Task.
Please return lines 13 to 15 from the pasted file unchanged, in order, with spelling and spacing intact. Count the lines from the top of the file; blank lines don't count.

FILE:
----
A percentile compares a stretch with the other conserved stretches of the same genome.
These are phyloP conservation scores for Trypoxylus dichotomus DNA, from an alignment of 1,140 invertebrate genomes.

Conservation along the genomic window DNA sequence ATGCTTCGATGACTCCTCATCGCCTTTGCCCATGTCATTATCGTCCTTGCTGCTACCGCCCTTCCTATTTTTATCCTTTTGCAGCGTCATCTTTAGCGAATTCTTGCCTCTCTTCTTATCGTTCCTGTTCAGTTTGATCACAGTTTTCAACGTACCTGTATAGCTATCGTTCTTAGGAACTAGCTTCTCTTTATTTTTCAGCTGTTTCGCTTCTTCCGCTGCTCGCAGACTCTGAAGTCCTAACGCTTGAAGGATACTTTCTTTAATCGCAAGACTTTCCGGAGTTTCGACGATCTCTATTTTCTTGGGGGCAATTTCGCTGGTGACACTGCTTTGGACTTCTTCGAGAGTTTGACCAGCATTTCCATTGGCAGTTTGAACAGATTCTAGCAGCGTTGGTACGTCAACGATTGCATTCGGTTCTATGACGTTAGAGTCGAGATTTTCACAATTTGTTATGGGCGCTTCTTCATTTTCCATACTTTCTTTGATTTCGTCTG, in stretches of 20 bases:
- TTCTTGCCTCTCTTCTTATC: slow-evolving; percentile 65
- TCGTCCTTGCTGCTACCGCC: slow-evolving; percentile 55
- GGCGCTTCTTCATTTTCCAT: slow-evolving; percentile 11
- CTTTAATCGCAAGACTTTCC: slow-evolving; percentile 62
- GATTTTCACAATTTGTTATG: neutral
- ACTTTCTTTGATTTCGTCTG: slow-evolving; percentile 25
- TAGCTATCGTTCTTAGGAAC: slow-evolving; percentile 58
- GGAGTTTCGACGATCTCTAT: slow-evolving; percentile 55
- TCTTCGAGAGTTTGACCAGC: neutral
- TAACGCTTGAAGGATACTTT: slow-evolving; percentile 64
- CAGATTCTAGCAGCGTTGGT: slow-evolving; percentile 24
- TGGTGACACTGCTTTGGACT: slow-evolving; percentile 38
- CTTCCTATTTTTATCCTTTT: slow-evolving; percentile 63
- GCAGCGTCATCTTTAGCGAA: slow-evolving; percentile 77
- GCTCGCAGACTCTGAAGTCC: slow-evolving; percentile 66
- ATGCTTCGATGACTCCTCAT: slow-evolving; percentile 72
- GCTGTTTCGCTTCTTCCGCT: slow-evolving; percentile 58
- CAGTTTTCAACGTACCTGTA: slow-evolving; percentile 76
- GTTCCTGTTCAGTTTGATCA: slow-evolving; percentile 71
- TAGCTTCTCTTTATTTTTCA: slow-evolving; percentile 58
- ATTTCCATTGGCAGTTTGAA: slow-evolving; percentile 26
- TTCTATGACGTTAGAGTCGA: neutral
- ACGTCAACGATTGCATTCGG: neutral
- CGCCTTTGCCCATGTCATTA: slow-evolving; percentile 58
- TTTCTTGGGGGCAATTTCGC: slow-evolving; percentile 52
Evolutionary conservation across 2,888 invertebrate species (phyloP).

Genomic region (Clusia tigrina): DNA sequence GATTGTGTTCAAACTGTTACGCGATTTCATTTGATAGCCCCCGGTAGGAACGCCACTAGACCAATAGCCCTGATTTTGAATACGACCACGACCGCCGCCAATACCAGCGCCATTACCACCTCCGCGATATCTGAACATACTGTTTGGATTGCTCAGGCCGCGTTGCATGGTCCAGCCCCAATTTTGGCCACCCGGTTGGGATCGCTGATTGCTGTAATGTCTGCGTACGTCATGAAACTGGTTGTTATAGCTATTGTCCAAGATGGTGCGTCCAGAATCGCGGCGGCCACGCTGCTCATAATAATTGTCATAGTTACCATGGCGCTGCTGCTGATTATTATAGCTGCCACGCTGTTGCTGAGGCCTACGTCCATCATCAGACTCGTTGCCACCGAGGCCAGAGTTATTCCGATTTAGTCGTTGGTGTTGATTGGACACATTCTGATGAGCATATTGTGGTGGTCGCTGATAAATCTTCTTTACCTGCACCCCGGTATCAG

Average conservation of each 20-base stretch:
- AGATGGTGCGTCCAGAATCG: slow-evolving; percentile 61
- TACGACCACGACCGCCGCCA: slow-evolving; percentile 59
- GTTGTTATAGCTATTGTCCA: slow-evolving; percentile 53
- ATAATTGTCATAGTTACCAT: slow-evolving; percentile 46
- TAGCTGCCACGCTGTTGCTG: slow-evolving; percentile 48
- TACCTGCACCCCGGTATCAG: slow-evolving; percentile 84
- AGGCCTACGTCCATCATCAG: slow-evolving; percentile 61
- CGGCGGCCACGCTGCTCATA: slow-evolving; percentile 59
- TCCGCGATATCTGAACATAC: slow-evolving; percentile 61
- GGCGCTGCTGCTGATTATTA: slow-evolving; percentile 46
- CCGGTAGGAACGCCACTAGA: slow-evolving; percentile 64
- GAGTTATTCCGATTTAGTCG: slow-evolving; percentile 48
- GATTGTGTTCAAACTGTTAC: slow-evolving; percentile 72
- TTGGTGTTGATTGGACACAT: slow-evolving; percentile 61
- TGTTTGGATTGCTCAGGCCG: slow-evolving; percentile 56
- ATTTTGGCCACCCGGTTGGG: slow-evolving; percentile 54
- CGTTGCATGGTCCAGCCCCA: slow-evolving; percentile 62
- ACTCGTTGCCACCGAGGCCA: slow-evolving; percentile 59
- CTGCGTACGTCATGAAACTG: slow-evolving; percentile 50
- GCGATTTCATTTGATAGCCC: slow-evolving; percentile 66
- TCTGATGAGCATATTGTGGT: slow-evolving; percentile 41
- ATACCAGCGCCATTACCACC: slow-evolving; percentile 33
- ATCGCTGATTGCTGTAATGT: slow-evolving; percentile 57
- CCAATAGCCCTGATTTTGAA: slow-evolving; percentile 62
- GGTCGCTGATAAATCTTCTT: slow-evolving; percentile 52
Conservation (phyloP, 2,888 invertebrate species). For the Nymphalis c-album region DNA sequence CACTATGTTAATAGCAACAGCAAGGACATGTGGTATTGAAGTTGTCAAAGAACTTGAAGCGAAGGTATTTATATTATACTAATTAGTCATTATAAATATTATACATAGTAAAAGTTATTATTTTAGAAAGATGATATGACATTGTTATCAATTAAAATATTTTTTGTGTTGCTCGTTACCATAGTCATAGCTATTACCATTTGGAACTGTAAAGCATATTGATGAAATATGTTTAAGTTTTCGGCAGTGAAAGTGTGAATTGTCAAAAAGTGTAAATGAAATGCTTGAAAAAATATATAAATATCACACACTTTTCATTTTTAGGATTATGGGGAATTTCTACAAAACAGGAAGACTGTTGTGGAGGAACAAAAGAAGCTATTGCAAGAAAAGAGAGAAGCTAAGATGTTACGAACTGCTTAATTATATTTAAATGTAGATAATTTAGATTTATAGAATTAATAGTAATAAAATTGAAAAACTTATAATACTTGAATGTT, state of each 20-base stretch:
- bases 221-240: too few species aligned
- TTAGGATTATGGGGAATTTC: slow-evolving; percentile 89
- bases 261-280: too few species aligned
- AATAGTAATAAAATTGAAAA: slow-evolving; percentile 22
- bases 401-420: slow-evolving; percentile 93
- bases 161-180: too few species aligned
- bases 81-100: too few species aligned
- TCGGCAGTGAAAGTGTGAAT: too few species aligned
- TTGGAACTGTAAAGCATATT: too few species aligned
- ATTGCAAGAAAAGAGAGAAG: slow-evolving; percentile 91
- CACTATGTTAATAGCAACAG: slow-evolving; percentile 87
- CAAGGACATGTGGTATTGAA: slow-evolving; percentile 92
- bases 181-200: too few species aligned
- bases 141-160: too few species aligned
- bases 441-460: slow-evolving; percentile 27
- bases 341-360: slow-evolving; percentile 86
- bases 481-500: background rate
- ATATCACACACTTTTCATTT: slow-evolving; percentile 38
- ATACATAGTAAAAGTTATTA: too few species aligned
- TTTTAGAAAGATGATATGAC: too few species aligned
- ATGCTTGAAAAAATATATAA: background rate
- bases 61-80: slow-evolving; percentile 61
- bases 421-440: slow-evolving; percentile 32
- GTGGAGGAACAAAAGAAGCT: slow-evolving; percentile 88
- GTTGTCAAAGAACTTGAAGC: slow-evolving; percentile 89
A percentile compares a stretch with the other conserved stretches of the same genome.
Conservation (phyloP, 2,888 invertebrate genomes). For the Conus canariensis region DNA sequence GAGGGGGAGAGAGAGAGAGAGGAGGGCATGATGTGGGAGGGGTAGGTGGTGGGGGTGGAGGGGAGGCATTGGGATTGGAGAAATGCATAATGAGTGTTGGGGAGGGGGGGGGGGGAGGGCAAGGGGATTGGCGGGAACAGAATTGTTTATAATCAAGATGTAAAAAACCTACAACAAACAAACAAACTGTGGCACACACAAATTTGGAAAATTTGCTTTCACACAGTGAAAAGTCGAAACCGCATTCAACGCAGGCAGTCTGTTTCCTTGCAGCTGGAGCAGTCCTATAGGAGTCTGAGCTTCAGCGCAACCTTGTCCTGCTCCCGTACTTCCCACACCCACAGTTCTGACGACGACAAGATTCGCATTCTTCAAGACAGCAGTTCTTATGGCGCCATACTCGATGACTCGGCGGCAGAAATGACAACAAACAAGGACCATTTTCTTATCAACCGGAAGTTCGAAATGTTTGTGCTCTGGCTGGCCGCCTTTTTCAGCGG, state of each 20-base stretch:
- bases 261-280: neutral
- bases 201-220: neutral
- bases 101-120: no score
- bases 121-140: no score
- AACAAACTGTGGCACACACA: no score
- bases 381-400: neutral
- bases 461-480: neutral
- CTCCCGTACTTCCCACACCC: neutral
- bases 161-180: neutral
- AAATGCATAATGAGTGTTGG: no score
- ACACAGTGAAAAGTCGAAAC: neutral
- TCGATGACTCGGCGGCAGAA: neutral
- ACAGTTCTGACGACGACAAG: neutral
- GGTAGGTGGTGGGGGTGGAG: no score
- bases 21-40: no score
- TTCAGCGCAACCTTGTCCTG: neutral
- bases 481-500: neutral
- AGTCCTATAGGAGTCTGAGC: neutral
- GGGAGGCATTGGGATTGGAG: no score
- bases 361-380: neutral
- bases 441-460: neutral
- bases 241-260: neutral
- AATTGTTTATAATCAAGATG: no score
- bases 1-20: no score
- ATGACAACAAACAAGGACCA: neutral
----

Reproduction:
- TAACGCTTGAAGGATACTTT: slow-evolving; percentile 64
- CAGATTCTAGCAGCGTTGGT: slow-evolving; percentile 24
- TGGTGACACTGCTTTGGACT: slow-evolving; percentile 38